Immigration, Race and Place: Roots and Raices in Los Angeles
Pierrette Hondagneu-Sotelo, 2017-2018 Weatherhead Fellow
Sunflowers and tomatoes growing in the ghetto? Cilantro and roses too? Gardens and the inner-city are supposed to be antithetical, the former seen as restorative havens of beauty, tranquility and nourishment, and the latter as spaces of danger, decay and drugs, with graffiti-filled walls and dumped garbage. Today our inner cities are undergoing demographic transformations and urban regeneration. Latino immigrants are at the heart of this story, and in the neighborhoods of South Los Angeles, Latinos share similar struggles and projects with their African American neighbors. The garden is real, but it’s also a metaphor, as these communities are setting down roots and growing pathways to a better future.
I’m writing a book about the Latino immigrant transformation of the historically African American neighborhoods of South Los Angeles. Watts is now 70% Latino. Historic South Central Avenue, the neighborhood that birthed Los Angeles’ most important Black cultural and religious centers, and once hosted visiting luminaries such as Count Basie and W.E.B. DuBois, is now 88% Latino. The Vermont Square/Slauson neighborhood is 70% Latino. In South Los Angeles, African Americans have been displaced through processes of deindustrialization, hyper-incarceration, and urban distress, but Black people and their cultural institutions are still very present in these neighborhoods. In my book, I seek to tell the story of how Latino immigrants have made new homes for themselves in South L.A. It’s not the sensationalistic saga of Black/Brown conflict, nor a fable of seamless harmony. Nor is it a story of one group triumphing over and succeeding another. But I believe it’s an important story that connects with our past, and one with implications for our future. It also connects with fundamental sociological traditions.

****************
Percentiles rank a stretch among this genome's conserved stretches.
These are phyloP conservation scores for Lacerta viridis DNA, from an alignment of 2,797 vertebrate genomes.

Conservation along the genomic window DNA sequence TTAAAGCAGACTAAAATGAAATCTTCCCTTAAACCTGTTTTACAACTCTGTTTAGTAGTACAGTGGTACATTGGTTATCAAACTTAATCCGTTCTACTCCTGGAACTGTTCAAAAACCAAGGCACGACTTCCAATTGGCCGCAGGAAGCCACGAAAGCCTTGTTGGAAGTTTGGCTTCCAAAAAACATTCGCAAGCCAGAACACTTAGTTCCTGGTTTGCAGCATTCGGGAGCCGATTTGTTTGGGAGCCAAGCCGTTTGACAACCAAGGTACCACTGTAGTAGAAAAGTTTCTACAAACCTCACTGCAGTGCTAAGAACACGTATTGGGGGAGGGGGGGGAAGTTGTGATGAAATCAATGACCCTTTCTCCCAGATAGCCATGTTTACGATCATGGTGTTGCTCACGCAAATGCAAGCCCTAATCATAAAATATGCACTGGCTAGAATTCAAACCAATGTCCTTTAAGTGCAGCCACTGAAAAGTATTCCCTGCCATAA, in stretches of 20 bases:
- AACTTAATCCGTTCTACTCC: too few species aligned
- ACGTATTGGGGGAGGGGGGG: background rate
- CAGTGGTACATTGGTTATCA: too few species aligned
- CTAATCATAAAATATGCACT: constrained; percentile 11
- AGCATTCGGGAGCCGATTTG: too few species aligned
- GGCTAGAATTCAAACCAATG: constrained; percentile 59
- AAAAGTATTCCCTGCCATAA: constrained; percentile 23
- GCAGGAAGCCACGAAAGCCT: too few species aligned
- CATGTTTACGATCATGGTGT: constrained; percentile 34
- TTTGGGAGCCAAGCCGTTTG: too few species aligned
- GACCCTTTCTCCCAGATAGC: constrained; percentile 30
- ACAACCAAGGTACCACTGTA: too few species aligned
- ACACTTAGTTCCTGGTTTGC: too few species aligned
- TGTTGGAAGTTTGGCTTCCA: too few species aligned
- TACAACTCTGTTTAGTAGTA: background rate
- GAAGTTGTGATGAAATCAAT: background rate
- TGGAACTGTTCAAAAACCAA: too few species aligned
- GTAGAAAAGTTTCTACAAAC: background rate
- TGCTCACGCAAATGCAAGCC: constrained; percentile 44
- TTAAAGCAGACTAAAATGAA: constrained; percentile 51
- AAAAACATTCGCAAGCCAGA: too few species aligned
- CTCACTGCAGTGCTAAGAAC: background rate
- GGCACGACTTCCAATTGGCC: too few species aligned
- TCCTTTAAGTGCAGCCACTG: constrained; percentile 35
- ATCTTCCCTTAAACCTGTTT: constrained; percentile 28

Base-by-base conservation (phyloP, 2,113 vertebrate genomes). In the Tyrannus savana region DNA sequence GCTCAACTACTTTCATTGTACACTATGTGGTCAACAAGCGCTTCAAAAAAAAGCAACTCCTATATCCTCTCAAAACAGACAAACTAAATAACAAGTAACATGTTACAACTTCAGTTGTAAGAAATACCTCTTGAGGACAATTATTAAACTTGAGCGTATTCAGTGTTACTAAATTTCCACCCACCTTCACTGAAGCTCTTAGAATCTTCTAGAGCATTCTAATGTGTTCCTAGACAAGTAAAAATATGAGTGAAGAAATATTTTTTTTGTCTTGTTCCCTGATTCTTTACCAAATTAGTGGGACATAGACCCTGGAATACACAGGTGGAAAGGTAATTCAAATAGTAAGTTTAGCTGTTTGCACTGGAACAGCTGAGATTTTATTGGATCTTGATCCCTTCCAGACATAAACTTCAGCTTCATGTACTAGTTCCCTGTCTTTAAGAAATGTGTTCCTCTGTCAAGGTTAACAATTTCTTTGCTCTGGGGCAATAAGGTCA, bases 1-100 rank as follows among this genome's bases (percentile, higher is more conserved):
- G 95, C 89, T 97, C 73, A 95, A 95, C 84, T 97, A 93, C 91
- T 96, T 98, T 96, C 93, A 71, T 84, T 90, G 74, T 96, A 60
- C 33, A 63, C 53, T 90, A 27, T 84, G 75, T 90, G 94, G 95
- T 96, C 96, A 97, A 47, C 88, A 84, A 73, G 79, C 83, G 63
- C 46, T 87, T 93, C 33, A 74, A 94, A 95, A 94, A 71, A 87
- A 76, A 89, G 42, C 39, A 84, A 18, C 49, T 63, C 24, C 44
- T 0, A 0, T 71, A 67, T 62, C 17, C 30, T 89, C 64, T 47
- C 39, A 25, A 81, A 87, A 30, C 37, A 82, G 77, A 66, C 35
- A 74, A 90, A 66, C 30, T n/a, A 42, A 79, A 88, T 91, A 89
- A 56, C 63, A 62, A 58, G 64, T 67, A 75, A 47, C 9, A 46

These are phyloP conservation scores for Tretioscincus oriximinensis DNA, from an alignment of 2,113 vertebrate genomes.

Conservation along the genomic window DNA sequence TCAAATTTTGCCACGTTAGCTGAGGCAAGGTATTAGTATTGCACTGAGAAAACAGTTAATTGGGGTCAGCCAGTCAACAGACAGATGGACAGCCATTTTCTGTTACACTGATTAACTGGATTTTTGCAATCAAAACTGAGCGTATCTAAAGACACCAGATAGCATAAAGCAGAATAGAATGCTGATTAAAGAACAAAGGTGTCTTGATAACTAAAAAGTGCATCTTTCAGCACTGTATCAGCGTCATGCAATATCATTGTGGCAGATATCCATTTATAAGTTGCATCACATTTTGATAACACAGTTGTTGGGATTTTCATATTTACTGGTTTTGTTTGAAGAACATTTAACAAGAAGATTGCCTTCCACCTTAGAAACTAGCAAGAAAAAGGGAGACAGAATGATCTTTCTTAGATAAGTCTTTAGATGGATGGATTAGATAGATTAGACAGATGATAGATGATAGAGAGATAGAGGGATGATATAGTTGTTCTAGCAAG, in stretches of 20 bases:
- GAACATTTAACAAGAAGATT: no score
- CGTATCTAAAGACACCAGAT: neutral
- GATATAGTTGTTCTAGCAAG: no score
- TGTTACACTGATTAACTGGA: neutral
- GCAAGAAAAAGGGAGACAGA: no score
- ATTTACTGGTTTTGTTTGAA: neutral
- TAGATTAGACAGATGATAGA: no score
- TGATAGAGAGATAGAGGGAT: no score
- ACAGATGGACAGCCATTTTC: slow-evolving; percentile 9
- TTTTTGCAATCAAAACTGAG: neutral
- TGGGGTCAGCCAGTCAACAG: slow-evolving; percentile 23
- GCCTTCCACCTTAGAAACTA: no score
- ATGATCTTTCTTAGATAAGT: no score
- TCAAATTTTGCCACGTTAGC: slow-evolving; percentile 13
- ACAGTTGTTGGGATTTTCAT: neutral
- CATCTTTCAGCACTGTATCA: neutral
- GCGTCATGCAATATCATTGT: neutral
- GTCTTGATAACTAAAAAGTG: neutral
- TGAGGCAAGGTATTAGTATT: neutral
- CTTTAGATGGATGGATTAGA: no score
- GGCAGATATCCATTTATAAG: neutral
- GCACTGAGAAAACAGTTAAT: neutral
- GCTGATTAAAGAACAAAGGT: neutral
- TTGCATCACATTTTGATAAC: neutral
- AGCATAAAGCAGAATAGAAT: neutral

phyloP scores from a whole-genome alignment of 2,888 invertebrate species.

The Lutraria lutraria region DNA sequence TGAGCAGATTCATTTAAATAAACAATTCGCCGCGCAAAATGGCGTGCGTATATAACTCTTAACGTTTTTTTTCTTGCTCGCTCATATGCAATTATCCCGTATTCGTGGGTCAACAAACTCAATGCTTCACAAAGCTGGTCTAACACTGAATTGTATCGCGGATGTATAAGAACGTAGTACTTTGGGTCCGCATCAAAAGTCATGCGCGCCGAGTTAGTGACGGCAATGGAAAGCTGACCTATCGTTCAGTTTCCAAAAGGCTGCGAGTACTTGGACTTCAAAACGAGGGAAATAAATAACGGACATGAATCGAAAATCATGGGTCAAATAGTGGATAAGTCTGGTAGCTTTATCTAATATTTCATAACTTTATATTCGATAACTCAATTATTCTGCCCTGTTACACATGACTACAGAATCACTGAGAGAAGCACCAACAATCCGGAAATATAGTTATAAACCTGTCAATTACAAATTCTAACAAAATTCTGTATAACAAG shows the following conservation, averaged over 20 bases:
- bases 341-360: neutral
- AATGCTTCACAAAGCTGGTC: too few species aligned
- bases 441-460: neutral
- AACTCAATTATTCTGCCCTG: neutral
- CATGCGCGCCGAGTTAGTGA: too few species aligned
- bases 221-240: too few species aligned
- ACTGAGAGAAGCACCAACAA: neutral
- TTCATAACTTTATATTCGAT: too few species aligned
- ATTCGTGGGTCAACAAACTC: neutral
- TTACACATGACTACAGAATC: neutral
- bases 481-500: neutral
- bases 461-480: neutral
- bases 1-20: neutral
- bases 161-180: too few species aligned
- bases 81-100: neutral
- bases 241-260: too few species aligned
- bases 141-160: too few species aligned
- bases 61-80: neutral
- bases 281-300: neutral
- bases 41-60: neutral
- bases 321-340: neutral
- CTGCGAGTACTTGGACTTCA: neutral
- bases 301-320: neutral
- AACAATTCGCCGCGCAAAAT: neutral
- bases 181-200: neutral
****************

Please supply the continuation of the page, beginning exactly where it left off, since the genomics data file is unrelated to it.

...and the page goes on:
Sociology arose in the early 19th century as Europeans were transitioning from feudal to capitalist societies, moving off the land and rural villages and into cities. Alienation, anonymity, labor exploitation, and the rise of bureaucracy and secularization were some of the classic challenges that early social theorists identified in this shift toward modernity and urbanization. Those remain important themes, but to truly understand urban life in the United States of America today, we need also to look at immigration, race, and place. Anti-Black racism is a critical part of this story. And by place I mean everything from the materiality of our dwellings, to the mental maps we use as we navigate our neighborhoods, and even to the plants that surround us.